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Vlogging grows, where's the subtitles?

vlogs.jpgValleywag picks up on some statistics from Meefeedia, on the growth of vlogs. Deaf vlogs are a bit behind this, and I give a history in this post.

With the growth of vlogging, I have one question: where is the subtitles and solutions to address this? Deaf access where? How do you balance this with individual expression?

When is policy and legislation going to be reviewed to address online space? As I said in this entry over on Grumpy Old Deafies, we have to redefine what we mean by broadcasting. A subtitling petition that addresses television is far too narrow in scope, and needs to be opened out. What is the Deaf Broadcasting Council, TAG, NAD's Technology Committee doing to address this? Committees: all get yourself a blog and communicate with us. Sheila? Ruth? Penny? David? And others, please say something.

What can we do as ordinary individuals to address this? I'm wondering if online space is similar to what we experience in physical space. Deaf individuals will frequently interact with hearing people: when they go to the supermarket, the bank, at a party, at some club. All these instances are individuals communicating, and we won't necessarily be able to access what comes out of their mouth. Unless of course they are bilingual. As online space develops, online space is just an extension of someone in meatspace, and we shouldn't expect access to individuals. Organisations on the other hand are different as they would be in the physical world, however, the BBC has still not addressed a permanent subtitling solution.

There's a conference in Banff (Canada) in just 6 weeks time which addresses standards. However, I don't see anything on multimedia content access there? Who's going and who will get our point across? With an increasing output on the web focused on audio, one has to ask the question: who's addressing the access? Someone please correct me!

We so badly need policy in this area. Before this can happen, there has to be a commitment and Deaf involvement to make this happen.


Listed below are links to weblogs that reference Vlogging grows, where's the subtitles?:

» IBM addresses multimedia access for blind. Deaf access where? from Noesis
IBM has developed a browser to make multimedia content such as video, accessible for blind people. The browser also allows video to be slowed down, speeded up and can accommodate an additional audio description or narration track that is often... [Read More]

» A Gamer asks for subtitles from Noesis
Continuing the theme of accessibility, a Deaf Gamer asks for subtitles: Dear Sir or Ma'aam, I am a deaf 20 year old that loves to play videogames. I've been playing videogames ever since I first played the Atari 2600 with... [Read More]

» Online subtitling: ReadOn, DotSub & geek diversity from Noesis
A few weeks back, Chris Pirillo was communicating to an audience via upstream.tv. Chris was talking via a box, and anyone who had stumbled on the page could participate in a text chat underneath. Except I couldn't understand what on... [Read More]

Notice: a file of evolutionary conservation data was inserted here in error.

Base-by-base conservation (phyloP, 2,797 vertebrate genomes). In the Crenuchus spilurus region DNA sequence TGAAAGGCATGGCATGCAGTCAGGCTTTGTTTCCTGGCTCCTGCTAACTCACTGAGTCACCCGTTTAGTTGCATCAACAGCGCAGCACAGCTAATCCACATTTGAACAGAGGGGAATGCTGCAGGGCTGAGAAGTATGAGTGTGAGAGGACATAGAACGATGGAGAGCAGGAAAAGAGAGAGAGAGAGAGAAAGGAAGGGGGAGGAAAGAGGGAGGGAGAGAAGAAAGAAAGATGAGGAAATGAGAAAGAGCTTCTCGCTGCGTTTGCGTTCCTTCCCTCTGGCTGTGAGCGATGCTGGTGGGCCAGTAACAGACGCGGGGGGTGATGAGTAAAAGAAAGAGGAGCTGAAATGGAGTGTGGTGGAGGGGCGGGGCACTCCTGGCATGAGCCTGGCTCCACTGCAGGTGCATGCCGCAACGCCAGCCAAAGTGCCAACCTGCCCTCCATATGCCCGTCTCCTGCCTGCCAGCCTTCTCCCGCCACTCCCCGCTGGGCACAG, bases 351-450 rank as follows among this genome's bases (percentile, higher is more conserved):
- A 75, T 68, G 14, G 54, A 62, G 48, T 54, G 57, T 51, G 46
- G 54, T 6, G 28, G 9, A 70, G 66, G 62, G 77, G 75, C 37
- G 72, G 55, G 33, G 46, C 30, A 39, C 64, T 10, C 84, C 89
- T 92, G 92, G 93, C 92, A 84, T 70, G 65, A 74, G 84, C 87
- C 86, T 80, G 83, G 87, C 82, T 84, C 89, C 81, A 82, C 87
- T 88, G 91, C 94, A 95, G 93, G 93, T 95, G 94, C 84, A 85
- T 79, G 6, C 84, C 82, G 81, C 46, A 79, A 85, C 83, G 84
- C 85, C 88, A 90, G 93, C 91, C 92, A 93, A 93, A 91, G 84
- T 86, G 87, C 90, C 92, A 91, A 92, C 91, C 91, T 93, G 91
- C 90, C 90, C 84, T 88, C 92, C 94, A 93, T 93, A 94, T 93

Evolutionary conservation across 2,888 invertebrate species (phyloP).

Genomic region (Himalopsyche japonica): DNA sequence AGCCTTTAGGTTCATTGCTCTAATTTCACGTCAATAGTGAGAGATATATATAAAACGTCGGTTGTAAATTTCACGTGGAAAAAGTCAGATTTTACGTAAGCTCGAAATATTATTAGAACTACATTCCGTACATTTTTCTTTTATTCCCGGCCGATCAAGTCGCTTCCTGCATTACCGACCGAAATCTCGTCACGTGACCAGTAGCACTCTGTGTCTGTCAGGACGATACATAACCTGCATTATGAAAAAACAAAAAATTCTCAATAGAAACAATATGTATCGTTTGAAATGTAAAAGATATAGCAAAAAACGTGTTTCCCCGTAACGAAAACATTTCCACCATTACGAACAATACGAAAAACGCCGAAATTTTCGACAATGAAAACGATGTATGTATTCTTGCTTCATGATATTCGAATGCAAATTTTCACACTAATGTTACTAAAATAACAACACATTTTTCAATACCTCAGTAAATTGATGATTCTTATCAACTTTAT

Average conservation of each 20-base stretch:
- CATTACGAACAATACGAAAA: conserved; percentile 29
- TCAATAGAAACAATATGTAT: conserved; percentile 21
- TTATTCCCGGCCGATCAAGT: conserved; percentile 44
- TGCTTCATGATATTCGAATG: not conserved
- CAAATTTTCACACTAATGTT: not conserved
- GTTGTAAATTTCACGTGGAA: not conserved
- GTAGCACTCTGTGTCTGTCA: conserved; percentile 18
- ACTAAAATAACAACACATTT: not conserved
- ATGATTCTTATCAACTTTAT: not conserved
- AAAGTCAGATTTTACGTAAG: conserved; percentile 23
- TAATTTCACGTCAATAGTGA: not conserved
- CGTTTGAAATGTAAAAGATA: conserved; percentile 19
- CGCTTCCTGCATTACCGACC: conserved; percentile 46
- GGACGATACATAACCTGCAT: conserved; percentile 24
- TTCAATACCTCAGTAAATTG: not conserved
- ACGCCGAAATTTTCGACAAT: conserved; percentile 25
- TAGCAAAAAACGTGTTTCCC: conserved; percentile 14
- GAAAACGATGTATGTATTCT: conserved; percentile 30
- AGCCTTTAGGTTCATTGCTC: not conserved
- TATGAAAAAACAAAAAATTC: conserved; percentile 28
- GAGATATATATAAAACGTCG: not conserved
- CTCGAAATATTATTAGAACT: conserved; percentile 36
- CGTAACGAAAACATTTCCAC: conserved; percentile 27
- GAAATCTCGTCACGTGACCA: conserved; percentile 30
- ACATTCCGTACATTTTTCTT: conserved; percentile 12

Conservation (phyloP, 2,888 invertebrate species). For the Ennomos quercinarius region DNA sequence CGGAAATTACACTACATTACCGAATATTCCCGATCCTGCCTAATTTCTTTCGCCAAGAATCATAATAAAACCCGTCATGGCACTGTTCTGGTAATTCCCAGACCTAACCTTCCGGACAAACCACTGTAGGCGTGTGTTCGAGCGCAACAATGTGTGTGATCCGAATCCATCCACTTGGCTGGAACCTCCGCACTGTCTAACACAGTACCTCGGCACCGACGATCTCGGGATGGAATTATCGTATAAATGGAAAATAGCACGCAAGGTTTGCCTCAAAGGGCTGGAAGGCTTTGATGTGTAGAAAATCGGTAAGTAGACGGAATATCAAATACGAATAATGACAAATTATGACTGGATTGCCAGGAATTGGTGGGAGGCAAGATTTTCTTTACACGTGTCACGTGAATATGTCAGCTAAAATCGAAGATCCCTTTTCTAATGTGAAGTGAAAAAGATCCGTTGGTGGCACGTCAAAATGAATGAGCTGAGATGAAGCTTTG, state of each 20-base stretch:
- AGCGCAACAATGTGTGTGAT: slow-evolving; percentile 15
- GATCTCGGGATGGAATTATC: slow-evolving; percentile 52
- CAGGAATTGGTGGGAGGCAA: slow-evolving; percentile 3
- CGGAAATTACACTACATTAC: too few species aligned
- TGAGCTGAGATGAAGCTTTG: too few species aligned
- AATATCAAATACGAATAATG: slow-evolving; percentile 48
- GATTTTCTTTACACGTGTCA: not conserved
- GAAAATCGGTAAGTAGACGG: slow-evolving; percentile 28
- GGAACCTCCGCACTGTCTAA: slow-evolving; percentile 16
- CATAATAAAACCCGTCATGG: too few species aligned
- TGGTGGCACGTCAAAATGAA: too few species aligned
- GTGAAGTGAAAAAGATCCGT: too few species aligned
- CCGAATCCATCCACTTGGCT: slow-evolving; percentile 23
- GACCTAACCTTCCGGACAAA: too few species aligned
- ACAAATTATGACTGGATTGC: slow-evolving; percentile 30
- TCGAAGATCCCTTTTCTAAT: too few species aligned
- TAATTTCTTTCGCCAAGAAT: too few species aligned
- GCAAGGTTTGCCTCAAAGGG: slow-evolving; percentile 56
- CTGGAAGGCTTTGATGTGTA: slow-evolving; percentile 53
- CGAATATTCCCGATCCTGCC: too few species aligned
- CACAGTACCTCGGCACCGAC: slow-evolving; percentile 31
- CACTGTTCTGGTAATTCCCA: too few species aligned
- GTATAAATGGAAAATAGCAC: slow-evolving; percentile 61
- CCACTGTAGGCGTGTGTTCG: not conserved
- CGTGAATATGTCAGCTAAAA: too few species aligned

» Firefox extension to work with third party subtitling sites? from Noesis
This is an e mail I've just sent to Access Firefox, in respect of the need for a plugin plus an open source standard in respect of subtitling by third party sites, and the need to communicate with its end... [Read More]

» TED and plans for subtitles from Noesis
Since blogging about the lack of subtitles on the TED website, I've contacted TED to ask them about subtitling provision This is the reply I got: Thanks so much for your note and suggestion. We agree that there's great value... [Read More]


"Blogging grows, where's ASL translation?

With the growth of blogging, I have one question: where is the ASL Translation and solutions to address this? Deaf access where? How do you balance this with individual expression?"

All I can say is that not many deaf (including me) have access to vlogs because they require high-speed or cable internet. Dial-up takes forever for ONE vlog to proceed. Seeing that there may be 10-20 vlogs daily, it might as well take 4-6 HOURS just to download the vlogs to watch. And it doesn't help that some folks using vlogs to express their opinions have BLANK expressions (no facial expressions), might as watching a hearing person try to sign with no facial expression! I don't bother watch hearing vlogs at all.

Joey Baer - oh the irony, asking for ASL translation on a British blog...

JGJones, where?

There is some new s/w out for the Mac that should help with subtitling VLOGs. It's called MovCaptioner. It will set subtitles to QT movies as fast as you can type. It keeps repeating a section of a video till you're done typing it, and when you hit the Return key it goes on to the next section. It will also give you a transcript of all your subtitles as well.
Here is the link: http://www.slidesnow.com/movcaptioner

A new version of MovCaptioner has just been released that allows the user to create movie captions in SMIL format and Flash CS3 format as well as embedded QT caption tracks. It will also output transcripts with timestamps, and improvements to the interface make it even easier to create and edit captions.

The new URL for MovCaptioner is:


The latest version adds .SRT and .SUB export which works with Google video. Can also use Windows Media files to create SAMI caption files. Spruce STL support will be available soon as well so you can import captions into DVD Studio Pro.

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